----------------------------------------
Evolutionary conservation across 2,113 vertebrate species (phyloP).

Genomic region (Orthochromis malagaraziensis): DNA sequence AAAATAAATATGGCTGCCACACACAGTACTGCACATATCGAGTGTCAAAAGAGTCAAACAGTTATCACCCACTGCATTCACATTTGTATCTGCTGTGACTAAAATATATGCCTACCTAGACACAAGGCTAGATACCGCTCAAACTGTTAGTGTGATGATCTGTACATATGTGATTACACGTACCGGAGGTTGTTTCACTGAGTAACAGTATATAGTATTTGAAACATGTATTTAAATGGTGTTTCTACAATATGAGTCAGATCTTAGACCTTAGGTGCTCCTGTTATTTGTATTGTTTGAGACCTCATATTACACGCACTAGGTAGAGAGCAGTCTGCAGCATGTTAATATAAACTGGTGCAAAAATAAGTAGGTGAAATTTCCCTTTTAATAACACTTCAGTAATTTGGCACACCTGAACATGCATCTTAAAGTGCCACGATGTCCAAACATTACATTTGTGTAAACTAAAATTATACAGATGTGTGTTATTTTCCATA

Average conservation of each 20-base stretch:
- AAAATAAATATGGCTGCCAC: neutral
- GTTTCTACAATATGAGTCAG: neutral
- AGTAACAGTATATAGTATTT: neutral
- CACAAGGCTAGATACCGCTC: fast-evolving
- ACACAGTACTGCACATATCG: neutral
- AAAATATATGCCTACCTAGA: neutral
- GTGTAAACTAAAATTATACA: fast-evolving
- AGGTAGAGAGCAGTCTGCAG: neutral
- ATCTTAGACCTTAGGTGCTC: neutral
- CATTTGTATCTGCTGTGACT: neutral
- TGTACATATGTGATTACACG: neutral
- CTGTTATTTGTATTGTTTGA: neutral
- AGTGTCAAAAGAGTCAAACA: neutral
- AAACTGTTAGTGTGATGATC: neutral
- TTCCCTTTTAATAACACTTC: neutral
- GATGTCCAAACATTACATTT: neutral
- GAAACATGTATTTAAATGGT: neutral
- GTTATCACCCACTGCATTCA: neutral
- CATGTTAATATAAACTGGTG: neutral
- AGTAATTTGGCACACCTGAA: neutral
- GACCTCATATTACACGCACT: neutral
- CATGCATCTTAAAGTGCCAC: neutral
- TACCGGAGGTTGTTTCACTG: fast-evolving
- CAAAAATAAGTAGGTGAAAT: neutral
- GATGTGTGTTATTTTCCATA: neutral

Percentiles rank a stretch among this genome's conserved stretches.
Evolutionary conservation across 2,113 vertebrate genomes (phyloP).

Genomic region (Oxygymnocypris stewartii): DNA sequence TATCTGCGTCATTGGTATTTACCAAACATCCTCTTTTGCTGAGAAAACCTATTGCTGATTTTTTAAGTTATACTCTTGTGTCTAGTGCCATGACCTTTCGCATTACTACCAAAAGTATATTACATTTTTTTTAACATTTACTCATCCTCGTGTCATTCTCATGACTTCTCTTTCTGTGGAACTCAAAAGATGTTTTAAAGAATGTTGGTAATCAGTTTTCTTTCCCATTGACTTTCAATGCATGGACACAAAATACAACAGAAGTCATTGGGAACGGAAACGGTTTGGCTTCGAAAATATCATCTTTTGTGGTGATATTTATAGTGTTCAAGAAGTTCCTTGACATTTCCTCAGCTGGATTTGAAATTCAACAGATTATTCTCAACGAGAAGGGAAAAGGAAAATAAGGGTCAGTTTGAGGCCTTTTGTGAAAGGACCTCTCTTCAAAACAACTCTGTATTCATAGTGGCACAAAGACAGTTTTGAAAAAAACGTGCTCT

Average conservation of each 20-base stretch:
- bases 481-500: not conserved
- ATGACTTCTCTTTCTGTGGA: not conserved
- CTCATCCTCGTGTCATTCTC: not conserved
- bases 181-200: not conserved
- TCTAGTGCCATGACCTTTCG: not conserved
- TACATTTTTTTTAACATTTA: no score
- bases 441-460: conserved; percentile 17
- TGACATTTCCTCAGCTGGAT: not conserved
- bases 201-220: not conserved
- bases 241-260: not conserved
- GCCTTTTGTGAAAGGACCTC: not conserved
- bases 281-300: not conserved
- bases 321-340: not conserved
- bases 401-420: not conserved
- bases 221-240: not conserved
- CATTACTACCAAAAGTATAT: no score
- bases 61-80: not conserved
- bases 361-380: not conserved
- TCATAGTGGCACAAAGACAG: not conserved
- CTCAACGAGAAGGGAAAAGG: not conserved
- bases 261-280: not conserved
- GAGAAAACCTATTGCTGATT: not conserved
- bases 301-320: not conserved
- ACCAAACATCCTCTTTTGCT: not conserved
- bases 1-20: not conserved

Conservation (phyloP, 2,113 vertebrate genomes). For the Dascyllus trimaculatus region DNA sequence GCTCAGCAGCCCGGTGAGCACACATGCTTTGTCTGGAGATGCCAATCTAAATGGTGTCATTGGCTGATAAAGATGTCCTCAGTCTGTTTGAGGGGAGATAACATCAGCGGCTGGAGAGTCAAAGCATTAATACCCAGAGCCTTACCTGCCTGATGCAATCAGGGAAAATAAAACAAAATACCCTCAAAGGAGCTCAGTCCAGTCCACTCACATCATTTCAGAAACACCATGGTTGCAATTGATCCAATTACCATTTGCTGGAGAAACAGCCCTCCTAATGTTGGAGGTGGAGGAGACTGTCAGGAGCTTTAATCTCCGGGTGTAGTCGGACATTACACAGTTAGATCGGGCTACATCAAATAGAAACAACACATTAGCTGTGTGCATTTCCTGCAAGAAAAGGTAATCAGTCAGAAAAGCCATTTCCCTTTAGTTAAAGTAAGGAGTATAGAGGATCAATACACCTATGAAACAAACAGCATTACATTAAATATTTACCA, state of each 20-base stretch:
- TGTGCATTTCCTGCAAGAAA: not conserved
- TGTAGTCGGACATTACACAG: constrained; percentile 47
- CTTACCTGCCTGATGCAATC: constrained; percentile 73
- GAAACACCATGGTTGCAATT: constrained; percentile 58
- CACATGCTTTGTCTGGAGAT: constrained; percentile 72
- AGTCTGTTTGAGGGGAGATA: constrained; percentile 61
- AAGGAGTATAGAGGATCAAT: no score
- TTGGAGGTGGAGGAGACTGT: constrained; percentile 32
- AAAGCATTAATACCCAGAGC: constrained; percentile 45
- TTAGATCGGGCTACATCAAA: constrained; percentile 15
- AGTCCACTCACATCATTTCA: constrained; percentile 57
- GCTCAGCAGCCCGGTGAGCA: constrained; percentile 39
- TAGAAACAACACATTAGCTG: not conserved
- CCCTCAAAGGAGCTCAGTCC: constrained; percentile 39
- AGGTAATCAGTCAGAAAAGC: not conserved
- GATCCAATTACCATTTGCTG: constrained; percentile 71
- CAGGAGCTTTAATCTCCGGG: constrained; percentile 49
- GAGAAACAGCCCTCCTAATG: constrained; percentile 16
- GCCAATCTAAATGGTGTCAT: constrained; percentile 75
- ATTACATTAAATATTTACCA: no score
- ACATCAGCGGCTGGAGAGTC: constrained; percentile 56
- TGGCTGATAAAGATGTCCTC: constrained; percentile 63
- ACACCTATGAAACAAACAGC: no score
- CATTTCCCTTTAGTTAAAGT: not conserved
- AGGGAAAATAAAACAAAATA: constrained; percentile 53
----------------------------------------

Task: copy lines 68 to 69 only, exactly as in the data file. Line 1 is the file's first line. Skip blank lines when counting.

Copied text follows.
- TTAGATCGGGCTACATCAAA: constrained; percentile 15
- AGTCCACTCACATCATTTCA: constrained; percentile 57